A Myth That Suits the Ruling Class: Neoliberalism Is Destroying Our Democracy


Noam Chomsky: Neoliberalism Is Destroying Our Democracy

Chris Hedges and Noam Chomsky: How the U.S. Became an Oligarchy That Makes War on the Middle Class {VIDEO}

Bitter Clinton Supporters Try to Unseat Bernie Sanders in Senate Race.

The Notion That White Workers Elected Trump Is a Myth That Suits the Ruling Class

As Lehigh University political scientist Anthony DiMaggio noted three weeks ago:

Support for Trump … is largely concentrated among more affluent Americans. Trump voters were significantly more likely to be older, white, Republican conservatives—a group that has been quite privileged historically speaking. Trump voters were not more likely to be unemployed, compared to non-Trump voters. Income-wise, the single largest group of Trump supporters was comprised of individuals hailing from households earning incomes of more than $100,000 a year—which made up 35 percent of all his voters. Those earning between $75,000 to $100,000 a year accounted for 19 percent of Trump voters, meaning that 54 percent of the president’s supporters came from households earning over $75,000 a year. Another 20 percent of Trump supporters earned between $50,000 to $75,000 a year, putting them over the national median household income, which has long hovered around $50,000. In sum, approximately three-quarters of Trump voters were from households earning more than the national median income, while just one-quarter earned less than the median.

Lost in the hoopla over Trump’s alleged “working-class base” is an all-too-easy-to-forget fact that a higher percentage of Trump’s voters (35 percent) than Hillary Clinton’s (34 percent) were from the one-fourth of Americans who live in households that “earn” over $100,000 a year.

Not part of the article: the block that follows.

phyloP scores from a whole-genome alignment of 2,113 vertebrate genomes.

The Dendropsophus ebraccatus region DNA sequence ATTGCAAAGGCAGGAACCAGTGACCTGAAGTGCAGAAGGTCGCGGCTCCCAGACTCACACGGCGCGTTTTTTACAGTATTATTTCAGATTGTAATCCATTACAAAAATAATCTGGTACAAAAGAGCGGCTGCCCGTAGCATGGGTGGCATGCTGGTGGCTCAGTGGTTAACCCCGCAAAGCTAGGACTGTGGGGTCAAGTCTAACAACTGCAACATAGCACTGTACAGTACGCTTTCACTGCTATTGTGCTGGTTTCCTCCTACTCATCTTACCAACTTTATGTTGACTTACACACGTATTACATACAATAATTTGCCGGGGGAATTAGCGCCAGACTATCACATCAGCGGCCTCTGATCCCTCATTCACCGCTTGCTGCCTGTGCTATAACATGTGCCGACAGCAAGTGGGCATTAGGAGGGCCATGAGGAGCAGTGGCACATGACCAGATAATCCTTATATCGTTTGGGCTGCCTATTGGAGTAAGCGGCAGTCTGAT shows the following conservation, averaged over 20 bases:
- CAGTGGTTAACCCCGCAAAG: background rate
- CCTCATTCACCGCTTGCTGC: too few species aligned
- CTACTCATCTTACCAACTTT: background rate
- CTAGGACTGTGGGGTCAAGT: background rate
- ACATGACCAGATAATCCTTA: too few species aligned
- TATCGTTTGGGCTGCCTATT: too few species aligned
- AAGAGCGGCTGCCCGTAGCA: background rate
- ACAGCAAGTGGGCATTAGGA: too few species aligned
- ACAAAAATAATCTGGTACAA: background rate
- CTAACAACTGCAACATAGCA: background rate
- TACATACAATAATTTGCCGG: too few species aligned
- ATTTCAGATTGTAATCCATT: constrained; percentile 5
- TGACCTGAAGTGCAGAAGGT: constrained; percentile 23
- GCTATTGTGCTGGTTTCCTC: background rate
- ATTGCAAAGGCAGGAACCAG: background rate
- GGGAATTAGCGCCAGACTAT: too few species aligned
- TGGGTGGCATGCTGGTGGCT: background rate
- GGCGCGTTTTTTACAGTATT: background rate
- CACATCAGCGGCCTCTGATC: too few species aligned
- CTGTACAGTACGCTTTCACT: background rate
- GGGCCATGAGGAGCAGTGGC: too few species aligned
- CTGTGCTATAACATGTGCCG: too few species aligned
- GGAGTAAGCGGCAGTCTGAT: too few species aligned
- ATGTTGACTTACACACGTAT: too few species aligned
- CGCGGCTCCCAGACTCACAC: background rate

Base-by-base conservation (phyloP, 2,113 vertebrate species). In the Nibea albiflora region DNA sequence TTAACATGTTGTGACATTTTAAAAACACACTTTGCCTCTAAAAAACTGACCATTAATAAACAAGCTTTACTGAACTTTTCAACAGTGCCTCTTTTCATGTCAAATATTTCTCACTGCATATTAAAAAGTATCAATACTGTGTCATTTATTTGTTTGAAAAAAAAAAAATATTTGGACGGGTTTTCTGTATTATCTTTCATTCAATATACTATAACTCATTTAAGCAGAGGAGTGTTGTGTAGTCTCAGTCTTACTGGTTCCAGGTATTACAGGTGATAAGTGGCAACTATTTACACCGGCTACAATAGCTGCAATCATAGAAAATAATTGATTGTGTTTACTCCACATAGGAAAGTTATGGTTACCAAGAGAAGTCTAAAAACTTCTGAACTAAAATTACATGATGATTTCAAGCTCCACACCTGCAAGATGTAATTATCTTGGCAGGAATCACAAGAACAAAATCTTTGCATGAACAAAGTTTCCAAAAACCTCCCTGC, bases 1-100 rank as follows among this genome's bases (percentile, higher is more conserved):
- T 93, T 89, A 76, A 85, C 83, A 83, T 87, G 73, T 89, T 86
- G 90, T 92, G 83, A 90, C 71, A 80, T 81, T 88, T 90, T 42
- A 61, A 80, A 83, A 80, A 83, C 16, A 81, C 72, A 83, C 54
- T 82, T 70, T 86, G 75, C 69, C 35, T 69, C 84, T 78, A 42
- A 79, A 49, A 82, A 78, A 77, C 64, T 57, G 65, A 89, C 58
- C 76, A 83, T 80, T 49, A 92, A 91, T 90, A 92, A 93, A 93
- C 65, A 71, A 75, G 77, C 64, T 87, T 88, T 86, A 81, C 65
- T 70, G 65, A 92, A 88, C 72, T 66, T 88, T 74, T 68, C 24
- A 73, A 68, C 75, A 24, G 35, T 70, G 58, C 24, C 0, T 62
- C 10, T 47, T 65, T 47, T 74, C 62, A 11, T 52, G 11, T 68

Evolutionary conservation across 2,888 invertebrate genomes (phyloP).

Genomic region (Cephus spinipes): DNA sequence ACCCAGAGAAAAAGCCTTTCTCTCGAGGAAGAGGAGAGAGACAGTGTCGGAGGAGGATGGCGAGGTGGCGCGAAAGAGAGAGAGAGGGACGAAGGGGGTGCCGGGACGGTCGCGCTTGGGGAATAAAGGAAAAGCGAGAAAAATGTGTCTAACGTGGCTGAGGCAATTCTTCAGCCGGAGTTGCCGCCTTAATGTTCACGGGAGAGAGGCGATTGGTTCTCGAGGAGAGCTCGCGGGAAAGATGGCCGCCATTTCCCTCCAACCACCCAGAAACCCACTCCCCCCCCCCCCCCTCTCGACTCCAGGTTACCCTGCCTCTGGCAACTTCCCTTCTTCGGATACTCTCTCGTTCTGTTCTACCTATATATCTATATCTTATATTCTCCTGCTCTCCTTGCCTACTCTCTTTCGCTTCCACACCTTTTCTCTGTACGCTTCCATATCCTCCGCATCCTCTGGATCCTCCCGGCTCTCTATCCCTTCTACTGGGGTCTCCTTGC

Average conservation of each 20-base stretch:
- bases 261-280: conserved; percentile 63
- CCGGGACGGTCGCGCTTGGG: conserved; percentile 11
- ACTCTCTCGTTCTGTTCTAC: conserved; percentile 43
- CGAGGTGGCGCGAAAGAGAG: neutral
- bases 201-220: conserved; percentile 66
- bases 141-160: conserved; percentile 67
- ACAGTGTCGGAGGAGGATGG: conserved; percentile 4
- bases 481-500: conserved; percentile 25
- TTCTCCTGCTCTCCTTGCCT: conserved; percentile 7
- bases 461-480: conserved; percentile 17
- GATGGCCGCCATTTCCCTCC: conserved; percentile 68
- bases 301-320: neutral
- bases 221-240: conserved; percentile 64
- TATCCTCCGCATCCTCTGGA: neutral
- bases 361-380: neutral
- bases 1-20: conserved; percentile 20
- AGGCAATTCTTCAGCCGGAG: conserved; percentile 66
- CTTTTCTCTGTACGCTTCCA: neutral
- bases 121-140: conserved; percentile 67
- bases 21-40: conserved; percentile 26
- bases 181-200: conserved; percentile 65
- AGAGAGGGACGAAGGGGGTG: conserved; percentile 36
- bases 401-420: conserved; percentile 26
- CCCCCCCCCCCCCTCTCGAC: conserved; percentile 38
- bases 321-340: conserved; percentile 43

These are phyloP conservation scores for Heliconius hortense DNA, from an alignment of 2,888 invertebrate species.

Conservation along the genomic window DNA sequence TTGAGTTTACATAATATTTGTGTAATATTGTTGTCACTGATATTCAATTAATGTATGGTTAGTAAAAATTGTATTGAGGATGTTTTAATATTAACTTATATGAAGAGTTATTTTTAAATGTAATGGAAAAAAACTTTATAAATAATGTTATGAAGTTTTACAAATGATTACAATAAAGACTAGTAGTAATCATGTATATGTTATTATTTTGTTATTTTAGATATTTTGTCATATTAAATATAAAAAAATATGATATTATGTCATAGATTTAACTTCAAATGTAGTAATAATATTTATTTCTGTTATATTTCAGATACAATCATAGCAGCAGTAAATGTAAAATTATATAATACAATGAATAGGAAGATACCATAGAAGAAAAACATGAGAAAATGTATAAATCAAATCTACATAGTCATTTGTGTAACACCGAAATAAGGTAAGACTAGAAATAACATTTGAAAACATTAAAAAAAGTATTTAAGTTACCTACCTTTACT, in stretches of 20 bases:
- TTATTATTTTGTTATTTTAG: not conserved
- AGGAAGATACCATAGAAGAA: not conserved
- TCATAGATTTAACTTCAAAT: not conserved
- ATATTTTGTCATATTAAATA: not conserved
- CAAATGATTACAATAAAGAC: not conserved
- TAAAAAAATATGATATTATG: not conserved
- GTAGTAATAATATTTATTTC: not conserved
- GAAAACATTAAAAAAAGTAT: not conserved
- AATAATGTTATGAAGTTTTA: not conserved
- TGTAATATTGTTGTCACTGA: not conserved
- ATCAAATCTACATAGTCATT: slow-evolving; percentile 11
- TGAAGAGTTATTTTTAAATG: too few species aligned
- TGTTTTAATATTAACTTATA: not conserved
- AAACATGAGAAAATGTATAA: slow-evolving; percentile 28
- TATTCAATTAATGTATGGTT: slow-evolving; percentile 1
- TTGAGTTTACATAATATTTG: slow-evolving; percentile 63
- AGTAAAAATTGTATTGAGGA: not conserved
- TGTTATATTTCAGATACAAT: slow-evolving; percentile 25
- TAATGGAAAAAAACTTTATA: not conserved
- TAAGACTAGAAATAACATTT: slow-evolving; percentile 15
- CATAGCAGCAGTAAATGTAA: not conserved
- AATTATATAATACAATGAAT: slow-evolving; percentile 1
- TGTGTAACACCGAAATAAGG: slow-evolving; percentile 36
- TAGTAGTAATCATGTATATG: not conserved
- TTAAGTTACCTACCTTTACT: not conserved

Academic studies of exit polling data show that Trump’s backers were concerned primarily with the “social issues” he championed. Sexism and racism (white identity) were the leading correlates with Trump voting, not economic dissatisfaction or disadvantage. It was Trump’s chauvinistic positions and statements on race, gender and immigration—not his “blue-collar populism”—that scored him the most points with his mostly middle-class backers.

Trump Didn’t Win the Working Class. The Democrats Lost It.

The dismal Democrats have been losing white working-class votes for decades across the long neoliberal era because the party has abandoned workers’ lunch-pail economic issues and the language of class in pursuit of corporate sponsorship and votes from the professional class. But there was no mass white working-class outpouring for Trump.

Clinton’s miserable, centrist campaign and Obama’s neoliberal legacy depressed working- and lower-class voter turnout, opening the door for Trump to squeak by—with no small help from racist voter suppression in key states.



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